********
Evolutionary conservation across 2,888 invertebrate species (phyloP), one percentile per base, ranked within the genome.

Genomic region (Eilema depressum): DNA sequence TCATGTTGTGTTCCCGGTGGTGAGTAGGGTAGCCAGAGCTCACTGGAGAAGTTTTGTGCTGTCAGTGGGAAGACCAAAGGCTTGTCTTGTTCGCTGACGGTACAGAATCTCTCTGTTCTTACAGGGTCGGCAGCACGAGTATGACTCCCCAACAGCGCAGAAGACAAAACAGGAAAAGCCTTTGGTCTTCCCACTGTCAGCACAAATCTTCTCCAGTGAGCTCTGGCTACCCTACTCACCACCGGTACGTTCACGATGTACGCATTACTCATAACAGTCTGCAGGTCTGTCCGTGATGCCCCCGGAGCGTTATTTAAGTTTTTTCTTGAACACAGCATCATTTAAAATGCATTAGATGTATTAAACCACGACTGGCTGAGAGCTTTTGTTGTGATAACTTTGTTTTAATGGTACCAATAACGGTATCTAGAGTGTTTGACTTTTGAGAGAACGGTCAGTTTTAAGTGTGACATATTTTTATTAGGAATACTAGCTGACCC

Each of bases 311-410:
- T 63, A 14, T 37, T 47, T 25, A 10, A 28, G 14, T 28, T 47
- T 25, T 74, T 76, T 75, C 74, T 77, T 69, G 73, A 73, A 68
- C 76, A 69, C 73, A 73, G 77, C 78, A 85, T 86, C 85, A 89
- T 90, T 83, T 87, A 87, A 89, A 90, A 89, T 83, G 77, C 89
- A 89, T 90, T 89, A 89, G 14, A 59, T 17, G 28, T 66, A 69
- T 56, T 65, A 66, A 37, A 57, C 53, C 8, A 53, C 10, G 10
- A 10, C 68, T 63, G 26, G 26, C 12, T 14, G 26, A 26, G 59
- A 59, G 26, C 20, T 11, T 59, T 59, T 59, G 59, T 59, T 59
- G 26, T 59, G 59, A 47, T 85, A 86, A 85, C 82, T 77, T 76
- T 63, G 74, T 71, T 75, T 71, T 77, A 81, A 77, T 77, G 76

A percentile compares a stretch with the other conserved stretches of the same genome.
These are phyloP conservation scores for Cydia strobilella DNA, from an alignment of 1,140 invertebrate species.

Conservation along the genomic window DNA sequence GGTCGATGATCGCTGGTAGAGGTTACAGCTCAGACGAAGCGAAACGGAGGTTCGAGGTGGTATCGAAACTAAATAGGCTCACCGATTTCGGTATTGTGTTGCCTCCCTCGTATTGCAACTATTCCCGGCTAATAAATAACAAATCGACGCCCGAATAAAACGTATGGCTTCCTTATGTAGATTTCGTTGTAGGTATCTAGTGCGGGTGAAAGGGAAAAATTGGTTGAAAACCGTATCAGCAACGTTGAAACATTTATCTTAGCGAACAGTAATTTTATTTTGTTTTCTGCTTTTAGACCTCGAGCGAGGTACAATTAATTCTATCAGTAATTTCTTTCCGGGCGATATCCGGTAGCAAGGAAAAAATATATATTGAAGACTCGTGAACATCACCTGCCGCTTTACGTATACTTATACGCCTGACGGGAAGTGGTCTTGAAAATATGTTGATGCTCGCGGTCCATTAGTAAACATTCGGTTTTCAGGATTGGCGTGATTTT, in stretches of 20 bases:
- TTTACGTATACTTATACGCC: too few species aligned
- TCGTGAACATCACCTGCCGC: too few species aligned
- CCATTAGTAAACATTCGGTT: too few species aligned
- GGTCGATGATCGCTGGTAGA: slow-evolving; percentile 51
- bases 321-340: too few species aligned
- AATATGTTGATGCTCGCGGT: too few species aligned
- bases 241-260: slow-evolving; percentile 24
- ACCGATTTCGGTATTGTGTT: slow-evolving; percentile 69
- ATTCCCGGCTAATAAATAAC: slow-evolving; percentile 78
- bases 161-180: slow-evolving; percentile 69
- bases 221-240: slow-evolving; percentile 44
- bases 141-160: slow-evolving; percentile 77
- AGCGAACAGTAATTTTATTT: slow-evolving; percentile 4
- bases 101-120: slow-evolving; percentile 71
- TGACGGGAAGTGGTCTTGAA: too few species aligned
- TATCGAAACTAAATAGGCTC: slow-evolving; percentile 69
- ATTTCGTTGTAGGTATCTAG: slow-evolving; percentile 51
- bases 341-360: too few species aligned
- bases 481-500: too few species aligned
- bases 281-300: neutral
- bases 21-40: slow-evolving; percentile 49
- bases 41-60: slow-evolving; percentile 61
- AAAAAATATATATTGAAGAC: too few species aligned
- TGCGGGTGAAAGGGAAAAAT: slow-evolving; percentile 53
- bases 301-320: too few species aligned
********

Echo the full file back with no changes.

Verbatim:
Evolutionary conservation across 2,888 invertebrate species (phyloP), one percentile per base, ranked within the genome.

Genomic region (Eilema depressum): DNA sequence TCATGTTGTGTTCCCGGTGGTGAGTAGGGTAGCCAGAGCTCACTGGAGAAGTTTTGTGCTGTCAGTGGGAAGACCAAAGGCTTGTCTTGTTCGCTGACGGTACAGAATCTCTCTGTTCTTACAGGGTCGGCAGCACGAGTATGACTCCCCAACAGCGCAGAAGACAAAACAGGAAAAGCCTTTGGTCTTCCCACTGTCAGCACAAATCTTCTCCAGTGAGCTCTGGCTACCCTACTCACCACCGGTACGTTCACGATGTACGCATTACTCATAACAGTCTGCAGGTCTGTCCGTGATGCCCCCGGAGCGTTATTTAAGTTTTTTCTTGAACACAGCATCATTTAAAATGCATTAGATGTATTAAACCACGACTGGCTGAGAGCTTTTGTTGTGATAACTTTGTTTTAATGGTACCAATAACGGTATCTAGAGTGTTTGACTTTTGAGAGAACGGTCAGTTTTAAGTGTGACATATTTTTATTAGGAATACTAGCTGACCC

Each of bases 311-410:
- T 63, A 14, T 37, T 47, T 25, A 10, A 28, G 14, T 28, T 47
- T 25, T 74, T 76, T 75, C 74, T 77, T 69, G 73, A 73, A 68
- C 76, A 69, C 73, A 73, G 77, C 78, A 85, T 86, C 85, A 89
- T 90, T 83, T 87, A 87, A 89, A 90, A 89, T 83, G 77, C 89
- A 89, T 90, T 89, A 89, G 14, A 59, T 17, G 28, T 66, A 69
- T 56, T 65, A 66, A 37, A 57, C 53, C 8, A 53, C 10, G 10
- A 10, C 68, T 63, G 26, G 26, C 12, T 14, G 26, A 26, G 59
- A 59, G 26, C 20, T 11, T 59, T 59, T 59, G 59, T 59, T 59
- G 26, T 59, G 59, A 47, T 85, A 86, A 85, C 82, T 77, T 76
- T 63, G 74, T 71, T 75, T 71, T 77, A 81, A 77, T 77, G 76

A percentile compares a stretch with the other conserved stretches of the same genome.
These are phyloP conservation scores for Cydia strobilella DNA, from an alignment of 1,140 invertebrate species.

Conservation along the genomic window DNA sequence GGTCGATGATCGCTGGTAGAGGTTACAGCTCAGACGAAGCGAAACGGAGGTTCGAGGTGGTATCGAAACTAAATAGGCTCACCGATTTCGGTATTGTGTTGCCTCCCTCGTATTGCAACTATTCCCGGCTAATAAATAACAAATCGACGCCCGAATAAAACGTATGGCTTCCTTATGTAGATTTCGTTGTAGGTATCTAGTGCGGGTGAAAGGGAAAAATTGGTTGAAAACCGTATCAGCAACGTTGAAACATTTATCTTAGCGAACAGTAATTTTATTTTGTTTTCTGCTTTTAGACCTCGAGCGAGGTACAATTAATTCTATCAGTAATTTCTTTCCGGGCGATATCCGGTAGCAAGGAAAAAATATATATTGAAGACTCGTGAACATCACCTGCCGCTTTACGTATACTTATACGCCTGACGGGAAGTGGTCTTGAAAATATGTTGATGCTCGCGGTCCATTAGTAAACATTCGGTTTTCAGGATTGGCGTGATTTT, in stretches of 20 bases:
- TTTACGTATACTTATACGCC: too few species aligned
- TCGTGAACATCACCTGCCGC: too few species aligned
- CCATTAGTAAACATTCGGTT: too few species aligned
- GGTCGATGATCGCTGGTAGA: slow-evolving; percentile 51
- bases 321-340: too few species aligned
- AATATGTTGATGCTCGCGGT: too few species aligned
- bases 241-260: slow-evolving; percentile 24
- ACCGATTTCGGTATTGTGTT: slow-evolving; percentile 69
- ATTCCCGGCTAATAAATAAC: slow-evolving; percentile 78
- bases 161-180: slow-evolving; percentile 69
- bases 221-240: slow-evolving; percentile 44
- bases 141-160: slow-evolving; percentile 77
- AGCGAACAGTAATTTTATTT: slow-evolving; percentile 4
- bases 101-120: slow-evolving; percentile 71
- TGACGGGAAGTGGTCTTGAA: too few species aligned
- TATCGAAACTAAATAGGCTC: slow-evolving; percentile 69
- ATTTCGTTGTAGGTATCTAG: slow-evolving; percentile 51
- bases 341-360: too few species aligned
- bases 481-500: too few species aligned
- bases 281-300: neutral
- bases 21-40: slow-evolving; percentile 49
- bases 41-60: slow-evolving; percentile 61
- AAAAAATATATATTGAAGAC: too few species aligned
- TGCGGGTGAAAGGGAAAAAT: slow-evolving; percentile 53
- bases 301-320: too few species aligned